Amadeus playwright Sir Peter Shaffer passed away peacefully in a County Cork hospice in Ireland. He was 90.
Belonging to a generation of British playwrights who believed in letting their art do the talking, Shaffer (born in 1926 in Liverpool) was a quiet paragon of a unique degree of psychoanalytic perception in theatre. As a playwright, he was never in your face; as a personality, he was even less so. He nonetheless won an Oscar for best adapted screenplay of Amadeus, a Golden Globe for best screenplay (for Amadeus, again) and had a neat collection of Tony Awards for the several plays he wrote. Shaffer’s plays inspired a future of writing for the stage and his death drew the curtains to an extraordinary contribution, as noted by theatrician Michael Arden on Twitter.
Peter Shaffer, the man whose words made me fall in love with the theatre is gone. An extraordinary loss, but what an extraordinary gift.
— Michael Arden (@michaelarden) June 7, 2016
Like his twin brother Anthony, who wrote among other plays, the fascinating script of the crime drama, Sleuth, Peter enjoyed success both on stage and in the world of motion pictures. The latter proved especially receptive to the play scripts of Amadeus and Equus — two of Shaffer’s most well-known and intriguing dramas.
Amadeus opened in the hallowed expanses of the Royal National Theatre in London in 1979. Directed by Sir Peter Hall, it was the story of the composer Wolfgang Amadeus Mozart and his artistic shadow, the musician Antonio Salieri — a leap in imagination of a clash of unequal dualities that proved a success on screen as well, with the film version of 1984 sweeping eight Oscars.
Not only were viewers faced with a richness of colour and smoothness of transition when they watched Amadeus, they were also forced to ruminate on a lighter, frothier aspect of artistic genius — the fact that it cannot be imitated. While Salieri struggled with the lack of his musical prowess compared to Mozart’s, critics pitted the dichotomous tussle on screen and stage as that of the real life one between the Shaffer twins, both of whom were uncomfortable with being identified as the other. The celebrated film critic, Roger Ebert, was one of those who saw the fine touches that made Amadeus a grand gesture.
“Notice the way Jeffrey Jones, as the emperor, balances his duty to appear serious and his delight in Mozart’s impudence. Watch Jones’ face as he decides he may have been wrong to ban ballet from opera. And watch Abraham’s face as he internalizes envy, resentment and rage. What a smile he puts on the face of his misery! Then watch his face again at Mozart’s deathbed, as he takes the final dictation. He knows how good it is. And he knows at that moment there is only one thing he loves more than himself, and that is Mozart’s music.”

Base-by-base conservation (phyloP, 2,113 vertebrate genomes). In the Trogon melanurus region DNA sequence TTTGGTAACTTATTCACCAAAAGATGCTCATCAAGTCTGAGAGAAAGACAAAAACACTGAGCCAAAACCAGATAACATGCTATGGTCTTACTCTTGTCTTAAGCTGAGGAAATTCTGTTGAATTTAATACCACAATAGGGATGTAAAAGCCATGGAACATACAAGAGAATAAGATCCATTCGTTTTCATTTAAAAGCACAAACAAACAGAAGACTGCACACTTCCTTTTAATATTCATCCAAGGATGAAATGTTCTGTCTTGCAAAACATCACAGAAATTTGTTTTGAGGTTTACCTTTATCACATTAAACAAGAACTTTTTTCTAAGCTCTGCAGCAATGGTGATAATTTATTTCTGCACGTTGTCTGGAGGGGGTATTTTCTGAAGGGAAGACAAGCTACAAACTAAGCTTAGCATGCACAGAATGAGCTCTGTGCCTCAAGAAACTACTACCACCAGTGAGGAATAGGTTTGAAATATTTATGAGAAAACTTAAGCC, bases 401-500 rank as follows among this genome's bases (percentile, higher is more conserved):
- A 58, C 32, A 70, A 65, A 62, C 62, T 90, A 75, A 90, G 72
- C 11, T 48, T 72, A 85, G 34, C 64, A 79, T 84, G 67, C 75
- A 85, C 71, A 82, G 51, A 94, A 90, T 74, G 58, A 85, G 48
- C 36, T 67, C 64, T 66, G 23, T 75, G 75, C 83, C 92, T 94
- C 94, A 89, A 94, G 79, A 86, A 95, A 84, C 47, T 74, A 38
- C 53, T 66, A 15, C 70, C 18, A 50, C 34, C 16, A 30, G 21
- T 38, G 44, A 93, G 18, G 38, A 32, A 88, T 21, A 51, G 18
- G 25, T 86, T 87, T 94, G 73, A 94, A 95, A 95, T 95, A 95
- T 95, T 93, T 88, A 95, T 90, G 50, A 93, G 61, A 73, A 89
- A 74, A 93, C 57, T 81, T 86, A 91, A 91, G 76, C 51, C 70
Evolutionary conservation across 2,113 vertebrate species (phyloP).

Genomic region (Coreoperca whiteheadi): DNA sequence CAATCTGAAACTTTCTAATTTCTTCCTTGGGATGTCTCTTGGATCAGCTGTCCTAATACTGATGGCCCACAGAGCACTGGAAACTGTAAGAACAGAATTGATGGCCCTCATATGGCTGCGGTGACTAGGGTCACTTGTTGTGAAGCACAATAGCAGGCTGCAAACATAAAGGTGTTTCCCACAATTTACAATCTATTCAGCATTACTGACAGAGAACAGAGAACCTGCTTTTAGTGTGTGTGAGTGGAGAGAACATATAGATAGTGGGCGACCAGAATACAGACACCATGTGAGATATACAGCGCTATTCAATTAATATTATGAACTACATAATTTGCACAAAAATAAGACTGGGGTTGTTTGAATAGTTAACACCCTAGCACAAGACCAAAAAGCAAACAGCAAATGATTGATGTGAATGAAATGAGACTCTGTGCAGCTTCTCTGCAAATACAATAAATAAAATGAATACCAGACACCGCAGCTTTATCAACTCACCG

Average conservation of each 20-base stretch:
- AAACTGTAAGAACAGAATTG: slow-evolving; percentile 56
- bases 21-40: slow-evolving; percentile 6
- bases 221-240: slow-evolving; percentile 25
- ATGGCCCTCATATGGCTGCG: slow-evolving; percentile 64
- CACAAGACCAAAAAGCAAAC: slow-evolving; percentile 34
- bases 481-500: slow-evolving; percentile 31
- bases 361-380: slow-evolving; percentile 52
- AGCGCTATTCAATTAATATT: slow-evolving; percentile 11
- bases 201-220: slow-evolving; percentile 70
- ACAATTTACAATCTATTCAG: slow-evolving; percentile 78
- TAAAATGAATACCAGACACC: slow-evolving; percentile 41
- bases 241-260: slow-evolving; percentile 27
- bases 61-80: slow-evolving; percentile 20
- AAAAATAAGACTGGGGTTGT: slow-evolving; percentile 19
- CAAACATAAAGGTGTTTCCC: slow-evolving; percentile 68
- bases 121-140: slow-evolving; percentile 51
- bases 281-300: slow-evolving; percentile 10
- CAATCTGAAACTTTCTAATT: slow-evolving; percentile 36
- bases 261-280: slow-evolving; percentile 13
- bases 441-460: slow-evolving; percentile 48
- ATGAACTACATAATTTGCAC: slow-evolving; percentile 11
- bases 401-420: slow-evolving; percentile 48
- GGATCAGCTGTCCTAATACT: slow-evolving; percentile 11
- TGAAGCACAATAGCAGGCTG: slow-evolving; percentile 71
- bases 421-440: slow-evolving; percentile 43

Far from the internal lilting narrative of Amadeus is its precursor, Equus — a 1973 journey by the playwright into the depths of the mind of a troubled youngster who blinds six horses in a rage. Also made into a successful film, the lead roles of Alan Strang and his psychologist Martin Dysart have been played by just about the most illustrious male actors in the world, including Anthony Hopkins, Richard Burton, Richard Griffiths, Leonard Nimoy, Peter Firth and last but not the least, Daniel Radcliffe. Earlier, Radcliffe paid grateful tribute to Shaffer, calling him “incredibly kind, generous, and funny.”
Of his 18 plays, the three others that received widespread applause were Five Finger Exercise(1958), The Royal Hunt of the Sun (1964), and Lettice and Lovage(1986), the last of which Shaffer wrote for Dame Maggie Smith, earning both quite a few Tony Awards in the process. Even though his success as a screenplay adapter spelled a degree of financial comfort for Shaffer, Sir Peter was a quiet presence who was unassuming in interviews and never in need of expressing flair, an aspect of his that resonated in the frequent revisions that he subjected his own plays to.
Shaffer’s last play was The Gift of the Gorgon (1991), an exercise in grief that many think was led by the death of Robert Leonard, his companion and partner. Shaffer’s language was one of grandeur and it was a simple and sublime grandeur. Like any true playwright, the man behind Amadeus had an impeccable sense of timing, in life as in death, as expressed by his agent Rupert Lord’s note on his passing.
“He was simply at the end of his life but delighted to have been able to celebrate his 90th birthday with friends and then, I think, decided it was time.”
[Photo by Evening Standard/Getty Images]